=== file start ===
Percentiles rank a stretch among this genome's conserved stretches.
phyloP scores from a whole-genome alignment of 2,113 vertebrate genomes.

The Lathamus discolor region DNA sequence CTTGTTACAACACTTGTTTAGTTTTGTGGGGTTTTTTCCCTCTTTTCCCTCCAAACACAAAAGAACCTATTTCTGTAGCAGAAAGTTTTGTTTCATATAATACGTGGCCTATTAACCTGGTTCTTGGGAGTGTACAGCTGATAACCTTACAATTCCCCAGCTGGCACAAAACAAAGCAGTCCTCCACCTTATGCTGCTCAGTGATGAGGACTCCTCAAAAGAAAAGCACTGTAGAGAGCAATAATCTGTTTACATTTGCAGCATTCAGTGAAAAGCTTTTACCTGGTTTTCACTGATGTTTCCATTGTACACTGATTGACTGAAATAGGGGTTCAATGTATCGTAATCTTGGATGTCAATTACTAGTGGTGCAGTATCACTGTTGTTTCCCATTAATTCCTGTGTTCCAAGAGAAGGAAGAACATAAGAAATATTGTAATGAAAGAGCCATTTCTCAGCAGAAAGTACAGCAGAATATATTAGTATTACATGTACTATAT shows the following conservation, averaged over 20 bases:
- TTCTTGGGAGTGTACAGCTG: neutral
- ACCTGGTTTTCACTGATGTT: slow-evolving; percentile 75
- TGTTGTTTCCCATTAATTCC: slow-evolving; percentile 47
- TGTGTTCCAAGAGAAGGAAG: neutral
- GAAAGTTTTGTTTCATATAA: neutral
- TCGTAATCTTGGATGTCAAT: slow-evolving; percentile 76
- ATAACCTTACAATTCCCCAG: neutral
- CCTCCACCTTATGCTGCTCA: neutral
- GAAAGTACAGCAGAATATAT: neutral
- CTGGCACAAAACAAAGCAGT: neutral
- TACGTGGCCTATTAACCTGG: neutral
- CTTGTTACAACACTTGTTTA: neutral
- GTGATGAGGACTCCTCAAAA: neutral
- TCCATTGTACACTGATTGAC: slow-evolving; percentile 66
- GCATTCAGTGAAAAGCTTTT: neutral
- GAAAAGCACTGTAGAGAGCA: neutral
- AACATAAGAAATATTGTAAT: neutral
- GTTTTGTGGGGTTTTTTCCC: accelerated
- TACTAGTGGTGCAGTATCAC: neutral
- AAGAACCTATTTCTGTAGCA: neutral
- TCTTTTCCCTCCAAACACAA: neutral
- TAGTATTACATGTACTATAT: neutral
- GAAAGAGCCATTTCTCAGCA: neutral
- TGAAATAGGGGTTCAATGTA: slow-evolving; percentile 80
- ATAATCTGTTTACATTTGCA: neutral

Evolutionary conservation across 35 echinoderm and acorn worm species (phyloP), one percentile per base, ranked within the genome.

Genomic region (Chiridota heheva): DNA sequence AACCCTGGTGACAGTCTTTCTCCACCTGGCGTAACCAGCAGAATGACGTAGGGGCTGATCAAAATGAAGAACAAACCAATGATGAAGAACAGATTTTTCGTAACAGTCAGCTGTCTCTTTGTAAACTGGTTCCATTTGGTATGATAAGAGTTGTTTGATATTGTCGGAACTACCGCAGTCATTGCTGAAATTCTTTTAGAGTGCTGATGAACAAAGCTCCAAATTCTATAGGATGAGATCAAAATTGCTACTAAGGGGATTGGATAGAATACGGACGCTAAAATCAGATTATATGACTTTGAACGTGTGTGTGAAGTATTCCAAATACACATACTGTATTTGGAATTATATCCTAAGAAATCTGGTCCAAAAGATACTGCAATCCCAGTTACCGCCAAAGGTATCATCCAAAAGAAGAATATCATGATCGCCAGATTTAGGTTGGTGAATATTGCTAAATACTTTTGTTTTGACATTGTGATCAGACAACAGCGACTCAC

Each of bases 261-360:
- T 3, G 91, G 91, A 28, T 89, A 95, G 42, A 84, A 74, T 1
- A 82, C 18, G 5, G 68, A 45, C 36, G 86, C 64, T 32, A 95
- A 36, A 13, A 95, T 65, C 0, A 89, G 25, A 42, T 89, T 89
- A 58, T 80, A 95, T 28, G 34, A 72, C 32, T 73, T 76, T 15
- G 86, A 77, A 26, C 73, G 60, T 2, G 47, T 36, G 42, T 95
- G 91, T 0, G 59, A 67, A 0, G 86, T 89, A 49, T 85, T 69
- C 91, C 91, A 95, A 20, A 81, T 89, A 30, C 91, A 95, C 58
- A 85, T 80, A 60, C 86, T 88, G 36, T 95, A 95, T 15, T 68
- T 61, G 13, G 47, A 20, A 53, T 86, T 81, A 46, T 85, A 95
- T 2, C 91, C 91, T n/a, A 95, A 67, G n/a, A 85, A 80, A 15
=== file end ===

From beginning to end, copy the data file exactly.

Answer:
Percentiles rank a stretch among this genome's conserved stretches.
phyloP scores from a whole-genome alignment of 2,113 vertebrate genomes.

The Lathamus discolor region DNA sequence CTTGTTACAACACTTGTTTAGTTTTGTGGGGTTTTTTCCCTCTTTTCCCTCCAAACACAAAAGAACCTATTTCTGTAGCAGAAAGTTTTGTTTCATATAATACGTGGCCTATTAACCTGGTTCTTGGGAGTGTACAGCTGATAACCTTACAATTCCCCAGCTGGCACAAAACAAAGCAGTCCTCCACCTTATGCTGCTCAGTGATGAGGACTCCTCAAAAGAAAAGCACTGTAGAGAGCAATAATCTGTTTACATTTGCAGCATTCAGTGAAAAGCTTTTACCTGGTTTTCACTGATGTTTCCATTGTACACTGATTGACTGAAATAGGGGTTCAATGTATCGTAATCTTGGATGTCAATTACTAGTGGTGCAGTATCACTGTTGTTTCCCATTAATTCCTGTGTTCCAAGAGAAGGAAGAACATAAGAAATATTGTAATGAAAGAGCCATTTCTCAGCAGAAAGTACAGCAGAATATATTAGTATTACATGTACTATAT shows the following conservation, averaged over 20 bases:
- TTCTTGGGAGTGTACAGCTG: neutral
- ACCTGGTTTTCACTGATGTT: slow-evolving; percentile 75
- TGTTGTTTCCCATTAATTCC: slow-evolving; percentile 47
- TGTGTTCCAAGAGAAGGAAG: neutral
- GAAAGTTTTGTTTCATATAA: neutral
- TCGTAATCTTGGATGTCAAT: slow-evolving; percentile 76
- ATAACCTTACAATTCCCCAG: neutral
- CCTCCACCTTATGCTGCTCA: neutral
- GAAAGTACAGCAGAATATAT: neutral
- CTGGCACAAAACAAAGCAGT: neutral
- TACGTGGCCTATTAACCTGG: neutral
- CTTGTTACAACACTTGTTTA: neutral
- GTGATGAGGACTCCTCAAAA: neutral
- TCCATTGTACACTGATTGAC: slow-evolving; percentile 66
- GCATTCAGTGAAAAGCTTTT: neutral
- GAAAAGCACTGTAGAGAGCA: neutral
- AACATAAGAAATATTGTAAT: neutral
- GTTTTGTGGGGTTTTTTCCC: accelerated
- TACTAGTGGTGCAGTATCAC: neutral
- AAGAACCTATTTCTGTAGCA: neutral
- TCTTTTCCCTCCAAACACAA: neutral
- TAGTATTACATGTACTATAT: neutral
- GAAAGAGCCATTTCTCAGCA: neutral
- TGAAATAGGGGTTCAATGTA: slow-evolving; percentile 80
- ATAATCTGTTTACATTTGCA: neutral

Evolutionary conservation across 35 echinoderm and acorn worm species (phyloP), one percentile per base, ranked within the genome.

Genomic region (Chiridota heheva): DNA sequence AACCCTGGTGACAGTCTTTCTCCACCTGGCGTAACCAGCAGAATGACGTAGGGGCTGATCAAAATGAAGAACAAACCAATGATGAAGAACAGATTTTTCGTAACAGTCAGCTGTCTCTTTGTAAACTGGTTCCATTTGGTATGATAAGAGTTGTTTGATATTGTCGGAACTACCGCAGTCATTGCTGAAATTCTTTTAGAGTGCTGATGAACAAAGCTCCAAATTCTATAGGATGAGATCAAAATTGCTACTAAGGGGATTGGATAGAATACGGACGCTAAAATCAGATTATATGACTTTGAACGTGTGTGTGAAGTATTCCAAATACACATACTGTATTTGGAATTATATCCTAAGAAATCTGGTCCAAAAGATACTGCAATCCCAGTTACCGCCAAAGGTATCATCCAAAAGAAGAATATCATGATCGCCAGATTTAGGTTGGTGAATATTGCTAAATACTTTTGTTTTGACATTGTGATCAGACAACAGCGACTCAC

Each of bases 261-360:
- T 3, G 91, G 91, A 28, T 89, A 95, G 42, A 84, A 74, T 1
- A 82, C 18, G 5, G 68, A 45, C 36, G 86, C 64, T 32, A 95
- A 36, A 13, A 95, T 65, C 0, A 89, G 25, A 42, T 89, T 89
- A 58, T 80, A 95, T 28, G 34, A 72, C 32, T 73, T 76, T 15
- G 86, A 77, A 26, C 73, G 60, T 2, G 47, T 36, G 42, T 95
- G 91, T 0, G 59, A 67, A 0, G 86, T 89, A 49, T 85, T 69
- C 91, C 91, A 95, A 20, A 81, T 89, A 30, C 91, A 95, C 58
- A 85, T 80, A 60, C 86, T 88, G 36, T 95, A 95, T 15, T 68
- T 61, G 13, G 47, A 20, A 53, T 86, T 81, A 46, T 85, A 95
- T 2, C 91, C 91, T n/a, A 95, A 67, G n/a, A 85, A 80, A 15